5 Best Practices for Exclusionary Screening

Exclusionary Screening

Healthcare is more than just the technical and physical labor. To win the trust of your patients, you need to have ethics, principles, and a strong moral base. Healthcare facilities are entrusted with the lives, continued health, and sensitive information of the patients they work with, which is why healthcare facilities want to avoid bringing in applicants who have previously breached healthcare policy, in the past. To ensure that never happens, most facilities go through a process called “exclusion screening.” Why do so many organizations commit to this, and how can it be adopted successfully? This article answers all these questions and more.

What is Exclusion Screening?

Put simply, exclusion screening is when a facility checks whether or not an applicant is ‘prohibited” from any federally funded programs. In addition to a regular background check, employers will search for your name in federal and state exclusion lists. If your name does not pop up on any of these lists, then you have passed the screening process.

For example: When you commit a healthcare crime, The Office of Inspector General puts you on a list and prohibits you from receiving funds from Medicare and Medicaid. All excluded individuals are put on a publicly available List of Excluded Individuals/Entities, for convenience’s sake.

Why is exclusion screening so important?

There are pragmatic and ethical reasons as to why facilities invest in exclusion screening. For starters, employing healthcare professionals who are on the List of Excluded Individuals/Entities is a fineable offense. Facilities can be charged up to $10,000 for every service or item they provide during work. A follow-up assessment could multiply this amount by three, and facilities may even get excluded from federal healthcare programs altogether.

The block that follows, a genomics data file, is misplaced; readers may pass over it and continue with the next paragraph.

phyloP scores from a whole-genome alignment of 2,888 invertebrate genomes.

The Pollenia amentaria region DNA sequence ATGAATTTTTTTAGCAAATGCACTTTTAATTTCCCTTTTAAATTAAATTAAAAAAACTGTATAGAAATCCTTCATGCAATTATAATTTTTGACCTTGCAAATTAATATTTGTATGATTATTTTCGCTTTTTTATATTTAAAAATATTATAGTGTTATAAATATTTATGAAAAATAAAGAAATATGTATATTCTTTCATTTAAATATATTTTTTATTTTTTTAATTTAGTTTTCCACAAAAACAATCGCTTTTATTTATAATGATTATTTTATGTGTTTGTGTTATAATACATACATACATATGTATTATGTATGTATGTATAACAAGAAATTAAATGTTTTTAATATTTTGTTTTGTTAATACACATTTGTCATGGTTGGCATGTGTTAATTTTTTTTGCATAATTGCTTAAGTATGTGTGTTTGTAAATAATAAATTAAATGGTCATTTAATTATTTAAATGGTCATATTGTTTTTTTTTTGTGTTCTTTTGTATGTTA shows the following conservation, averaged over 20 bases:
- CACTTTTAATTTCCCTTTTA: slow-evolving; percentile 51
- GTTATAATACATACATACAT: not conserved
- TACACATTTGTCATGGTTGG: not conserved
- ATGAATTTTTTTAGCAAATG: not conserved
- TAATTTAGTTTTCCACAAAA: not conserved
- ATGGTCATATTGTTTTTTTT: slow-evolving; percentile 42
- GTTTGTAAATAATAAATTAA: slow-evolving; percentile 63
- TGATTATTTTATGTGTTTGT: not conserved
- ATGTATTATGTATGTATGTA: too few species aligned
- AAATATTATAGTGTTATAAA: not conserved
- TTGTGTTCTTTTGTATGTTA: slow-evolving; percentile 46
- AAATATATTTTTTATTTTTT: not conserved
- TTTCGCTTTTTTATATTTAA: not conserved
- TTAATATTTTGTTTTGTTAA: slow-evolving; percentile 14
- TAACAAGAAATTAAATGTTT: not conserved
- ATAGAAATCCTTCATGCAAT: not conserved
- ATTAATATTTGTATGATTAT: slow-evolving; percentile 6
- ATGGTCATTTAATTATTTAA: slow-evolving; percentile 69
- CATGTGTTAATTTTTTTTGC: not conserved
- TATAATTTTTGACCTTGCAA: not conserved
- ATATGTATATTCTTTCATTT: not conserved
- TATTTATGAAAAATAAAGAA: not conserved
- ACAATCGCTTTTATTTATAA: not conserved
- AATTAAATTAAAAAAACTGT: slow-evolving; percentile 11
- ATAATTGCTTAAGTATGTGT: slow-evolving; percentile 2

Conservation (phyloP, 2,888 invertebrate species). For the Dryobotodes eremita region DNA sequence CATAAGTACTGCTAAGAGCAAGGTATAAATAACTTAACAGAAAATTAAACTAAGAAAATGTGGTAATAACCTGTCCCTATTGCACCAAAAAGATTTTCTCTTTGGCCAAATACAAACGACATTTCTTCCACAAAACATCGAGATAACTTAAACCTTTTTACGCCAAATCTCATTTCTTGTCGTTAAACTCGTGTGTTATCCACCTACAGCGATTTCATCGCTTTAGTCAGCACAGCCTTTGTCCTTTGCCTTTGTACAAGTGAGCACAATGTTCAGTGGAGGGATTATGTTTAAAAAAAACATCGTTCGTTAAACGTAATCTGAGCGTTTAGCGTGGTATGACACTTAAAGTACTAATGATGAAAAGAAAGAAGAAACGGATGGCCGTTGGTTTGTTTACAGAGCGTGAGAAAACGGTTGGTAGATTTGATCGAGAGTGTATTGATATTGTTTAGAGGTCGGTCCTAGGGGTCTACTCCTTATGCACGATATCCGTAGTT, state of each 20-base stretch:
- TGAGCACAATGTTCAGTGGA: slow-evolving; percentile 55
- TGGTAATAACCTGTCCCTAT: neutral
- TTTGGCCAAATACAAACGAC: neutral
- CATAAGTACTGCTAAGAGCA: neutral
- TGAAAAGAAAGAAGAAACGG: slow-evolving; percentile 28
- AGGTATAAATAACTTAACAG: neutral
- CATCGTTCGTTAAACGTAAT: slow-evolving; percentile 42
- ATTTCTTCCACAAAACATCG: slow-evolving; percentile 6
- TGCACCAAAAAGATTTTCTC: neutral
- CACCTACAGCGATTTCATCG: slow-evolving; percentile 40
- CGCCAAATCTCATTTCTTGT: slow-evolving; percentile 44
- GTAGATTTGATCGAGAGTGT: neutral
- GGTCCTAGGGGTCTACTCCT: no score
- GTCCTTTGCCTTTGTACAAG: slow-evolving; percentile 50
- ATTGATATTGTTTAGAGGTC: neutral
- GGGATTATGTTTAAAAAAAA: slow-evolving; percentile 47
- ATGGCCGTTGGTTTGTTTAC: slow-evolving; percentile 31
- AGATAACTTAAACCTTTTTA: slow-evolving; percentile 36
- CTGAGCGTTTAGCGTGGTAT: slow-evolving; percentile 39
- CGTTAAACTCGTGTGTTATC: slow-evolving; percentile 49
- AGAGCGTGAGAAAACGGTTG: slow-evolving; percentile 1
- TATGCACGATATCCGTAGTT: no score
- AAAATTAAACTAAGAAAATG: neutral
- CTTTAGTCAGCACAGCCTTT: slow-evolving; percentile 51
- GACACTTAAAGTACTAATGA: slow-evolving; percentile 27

Then there are the moral reasons. Patients trust facilities with their lives, health, and extremely sensitive information. Putting untrustworthy individuals in these rules jeopardizes the continued safety of patients and residents, as well as the reputation of the healthcare industry at large. Facilities owe it to their patients to ensure that the healthcare professionals treating them are upstanding citizens who follow healthcare laws and regulations.

How do you effectively exclusion screen?

Exclusion screening is not something that hiring managers can half-heartedly do. It requires commitment and investment towards being as thorough as you possibly can be. For a smooth screening process, we have gathered a number of prescient tips for you:

Determine pertinent databases

While resources like the List of Excluded Individuals/Entities, different states have different procedures. Some exclusionary databases are only relevant in certain states, and failure to check them could result in fines. Familiarize yourself with the databases you are legally required to check, for exclusionary screening. You also want to know what information the databases provide, and what you are looking for when you name search.

Bring in legal counsel

If possible, working with legal counsel will help you cover all your bases. Reporting and terminating an employee caught breaking healthcare laws has a specific process that facilities must follow, unless they want to get into legal trouble. Having legal counsel will let you know whether or not your actions are in-line with these processes or in violation of them.

Document findings for future reference

If you terminate an employee, there is a good chance that they will threaten legal action. To show officials that you followed all the processes, and had good reason to deny someone employment, document all your findings while you screen someone. Screenshots, timestamps, and saved web pages can all be stored in a secure file.

Search individuals thoroughly

It is not enough to just search their names on a database. You want to input all the relevant information they sent to you, upon application. This includes social security numbers, previous names, addresses, birth dates and more. If possible, having a dedicated employee who is knowledgeable in sanction monitoring will make this process more convenient.

Screen before and after hiring

Every facility screens their new hires. What you may not know is that the Center for Medicare and Medicaid Services (CMS) recommends periodically screening employees on a monthly basis. This ensures that everyone on the payroll is continually in compliance with state and federal healthcare regulations.

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